“Ladies and gentlemen … we did not plan this.”
A voice boomed out of ballroom speakers as the crowd broke into applause and unleashed its phones to capture the moment. President Donald Trump had just burst into a gala at his Mar-a-Lago property, in a pendulous red tie, an American flag on his lapel. He was waving to the crowd in all directions. This was in February. Trump proceeded to greet the organizers who had rented the Palm Beach ballroom on behalf of a renowned Boston hospital, the Dana-Farber Cancer Institute.
For a ticket price of $1,250, the annual Discovery Celebration had promised an “elegant evening of fine dining and dancing,” peak-status socializing, and music from “hit man” David Foster. (Last year it was James Taylor, so this could seem like a step down, but Dana-Farber assured guests that Foster has won 16 Grammys.) And it’s really not about that. Primarily, ticket-buyers receive the satisfaction that proceeds fund medical research that could play a part in treating cancer—in the form of lucrative products for the pharmaceutical and medical-device industries.
An appearance by the President of the United States wasn’t listed in the gala billing. Though hope for such an appearance was implied by his presence at a Red Cross gala earlier that month, and Mar-a-Lago promises on its website to pair “the lavish Palm Beach lifestyle” with “the sophistication of the Trump name.”
The president does not often appear at events hosted at his “winter White House,” but even the prospect of a drop-in seems to be beneficial to the Trump Organization. The Washington Post reported last week that since inauguration day, such events have seen increased revenues for almost all of the 45 held by groups paying to rent the venue.
The one exception is the cancer hospital, Dana-Farber, which is the only charity that the newspaper found reporting a decrease in attendance from a Mar-a-Lago event a year prior. The hospital confirmed to me that it raised $2.2 million and 501 people attended. The same event last year saw more than 600 people, though earnings were only 2-percent greater.
This month Dana-Farber announced that it will not host its 2018 gala at the venue, choosing to leave the reasons unstated. Earlier this year I wrote about a protest movement against this gala, in which thousands of patients and doctors and medical students express everything from concern and outrage to hopelessness at the statement being made by the fact of their institute doing business with the Trump Organization. At the time, the president had just unilaterally banned travelers from several Muslim-majority countries, a move that affected doctors and patients of the cancer institute.
In the time since, the movement’s grievances have only mounted. Trump has worked to pass a health-care bill that would mean millions of people lose insurance coverage and jeopardizes the lives of people with “pre-existing conditions.” Even as the bill sits in Congress, Trump is allowing the current insurance marketplaces to collapse. His tax-reform proposal would slash Medicaid and multiple social programs that keep people safe and well.
Insofar as there is a central ethic of the medical profession to “do no harm,” many doctors see it as an obligation to speak and act to prevent looming systemic harm. The hospital’s decision to host the event at another venue has the appearance of moving away from the controversies associated with Trump, or at least not actively supporting his businesses (in what could be perceived as an endorsement or an attempt to curry favor).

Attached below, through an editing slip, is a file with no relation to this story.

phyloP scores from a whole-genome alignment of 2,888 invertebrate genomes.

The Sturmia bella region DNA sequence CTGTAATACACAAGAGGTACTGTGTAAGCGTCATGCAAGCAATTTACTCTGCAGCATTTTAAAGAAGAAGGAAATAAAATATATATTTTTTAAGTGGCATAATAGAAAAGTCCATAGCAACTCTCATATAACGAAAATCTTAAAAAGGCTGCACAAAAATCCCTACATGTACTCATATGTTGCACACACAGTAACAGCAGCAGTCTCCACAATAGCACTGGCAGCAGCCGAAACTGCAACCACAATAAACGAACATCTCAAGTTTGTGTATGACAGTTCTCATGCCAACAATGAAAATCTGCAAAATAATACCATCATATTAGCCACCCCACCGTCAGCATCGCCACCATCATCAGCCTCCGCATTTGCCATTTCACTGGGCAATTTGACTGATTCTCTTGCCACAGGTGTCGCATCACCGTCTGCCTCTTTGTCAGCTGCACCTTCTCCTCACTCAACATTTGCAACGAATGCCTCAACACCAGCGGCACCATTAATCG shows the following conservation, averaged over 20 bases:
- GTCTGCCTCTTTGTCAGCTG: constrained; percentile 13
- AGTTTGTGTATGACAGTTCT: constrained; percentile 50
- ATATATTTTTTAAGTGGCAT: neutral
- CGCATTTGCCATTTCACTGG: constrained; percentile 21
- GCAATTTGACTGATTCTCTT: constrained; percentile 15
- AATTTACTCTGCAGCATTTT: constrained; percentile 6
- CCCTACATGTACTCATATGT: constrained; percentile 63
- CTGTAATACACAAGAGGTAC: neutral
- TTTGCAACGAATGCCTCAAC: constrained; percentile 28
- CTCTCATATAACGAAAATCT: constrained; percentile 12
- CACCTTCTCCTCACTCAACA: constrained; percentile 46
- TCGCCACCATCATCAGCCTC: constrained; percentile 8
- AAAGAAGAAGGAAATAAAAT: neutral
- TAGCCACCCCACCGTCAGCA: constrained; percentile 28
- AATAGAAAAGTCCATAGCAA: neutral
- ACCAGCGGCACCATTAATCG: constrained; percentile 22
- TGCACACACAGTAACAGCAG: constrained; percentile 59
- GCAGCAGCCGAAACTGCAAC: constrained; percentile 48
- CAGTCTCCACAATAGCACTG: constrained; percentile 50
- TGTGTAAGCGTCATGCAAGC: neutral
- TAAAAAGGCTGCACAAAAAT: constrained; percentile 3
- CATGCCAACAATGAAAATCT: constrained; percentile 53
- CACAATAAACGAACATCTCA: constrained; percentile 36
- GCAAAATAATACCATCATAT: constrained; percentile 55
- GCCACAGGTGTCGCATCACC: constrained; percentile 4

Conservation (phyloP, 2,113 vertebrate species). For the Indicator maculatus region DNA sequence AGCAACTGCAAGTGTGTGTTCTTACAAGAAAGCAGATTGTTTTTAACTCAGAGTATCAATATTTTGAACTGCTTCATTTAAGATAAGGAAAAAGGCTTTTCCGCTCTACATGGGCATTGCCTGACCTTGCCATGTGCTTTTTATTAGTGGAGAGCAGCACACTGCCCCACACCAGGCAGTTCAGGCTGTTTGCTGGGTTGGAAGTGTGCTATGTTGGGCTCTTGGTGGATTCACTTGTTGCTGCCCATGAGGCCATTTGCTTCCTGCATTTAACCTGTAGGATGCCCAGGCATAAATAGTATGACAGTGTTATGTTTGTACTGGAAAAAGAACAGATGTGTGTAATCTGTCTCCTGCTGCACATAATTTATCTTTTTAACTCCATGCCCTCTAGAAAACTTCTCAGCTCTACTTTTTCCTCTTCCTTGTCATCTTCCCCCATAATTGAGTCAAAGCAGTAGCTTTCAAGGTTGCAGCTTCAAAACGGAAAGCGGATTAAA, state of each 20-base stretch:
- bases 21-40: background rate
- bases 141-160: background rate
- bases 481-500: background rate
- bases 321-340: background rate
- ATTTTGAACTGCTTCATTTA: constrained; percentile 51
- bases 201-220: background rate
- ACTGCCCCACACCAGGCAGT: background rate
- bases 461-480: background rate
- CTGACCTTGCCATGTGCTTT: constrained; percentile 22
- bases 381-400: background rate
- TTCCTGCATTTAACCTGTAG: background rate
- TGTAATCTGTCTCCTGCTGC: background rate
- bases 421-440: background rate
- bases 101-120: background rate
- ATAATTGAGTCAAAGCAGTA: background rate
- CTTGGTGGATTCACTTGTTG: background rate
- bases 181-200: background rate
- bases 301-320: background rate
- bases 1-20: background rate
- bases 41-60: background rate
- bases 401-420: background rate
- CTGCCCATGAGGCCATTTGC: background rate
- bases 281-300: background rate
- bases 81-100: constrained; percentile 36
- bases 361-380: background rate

But the hospital has avoided saying anything even potentially meaningful on the subject. The CEO of Dana-Farber, Laurie Glimcher, declined to talk with me for this story. She alluded earlier this year, “Because this event has become such a lightning rod for some, in the future we will avoid controversial venues.”
This was of little consolation to the thousands of patients, doctors, and donors who have lost faith in the institute for its lack of principles. Several Dana-Farber patients pointed out to me that the hospital could likely expect a flood of support and donations if it were to stand publicly for health equity and justice for its community by not doing business with the Trump Organization. Yet the director of media relations told me this week, “We won’t be providing anyone to comment further.”
The most recent recorded comment actually suggests that the protests and ethical concerns had nothing to do with the decision. The local Palm Beach Daily News reported that a spokesman for DFCI said,“February has a three-day weekend, and we were fiddling with the idea of using that Saturday. Then we decided to stick with our usual day, but by that time Mar-a-Lago had given away the date to Cleveland Clinic. There wasn’t another Saturday night available so we went to The Breakers.”
The reporter for that story declined to share with me the name of the anonymous spokesperson. Cleveland Clinic has committed to doing business with the Trump Organization again this year despite protests from doctors and patients similar to those in Boston.
Even if the possibility of a Trump appearance were adding some value to these events, and that value was being fully and purely passed on to effective charitable causes, the benefit might be less than what it costs American taxpayers to send the President to Mar-a-Lago for even one weekend.
Still, some of the physicians and patients who protested and lost faith in their hospital are taking heart. “They should’ve never gone in the first place,” said George Karandinos, a medical student at Harvard who led the protest movement. He called the statement about the scheduling conflict “cowardly.” Nonetheless, the event is moved. Dana-Farber is among a handful of the many patrons who will forego paying money to the Trump Organization. To him, “It’s clear that there was some impact here.”
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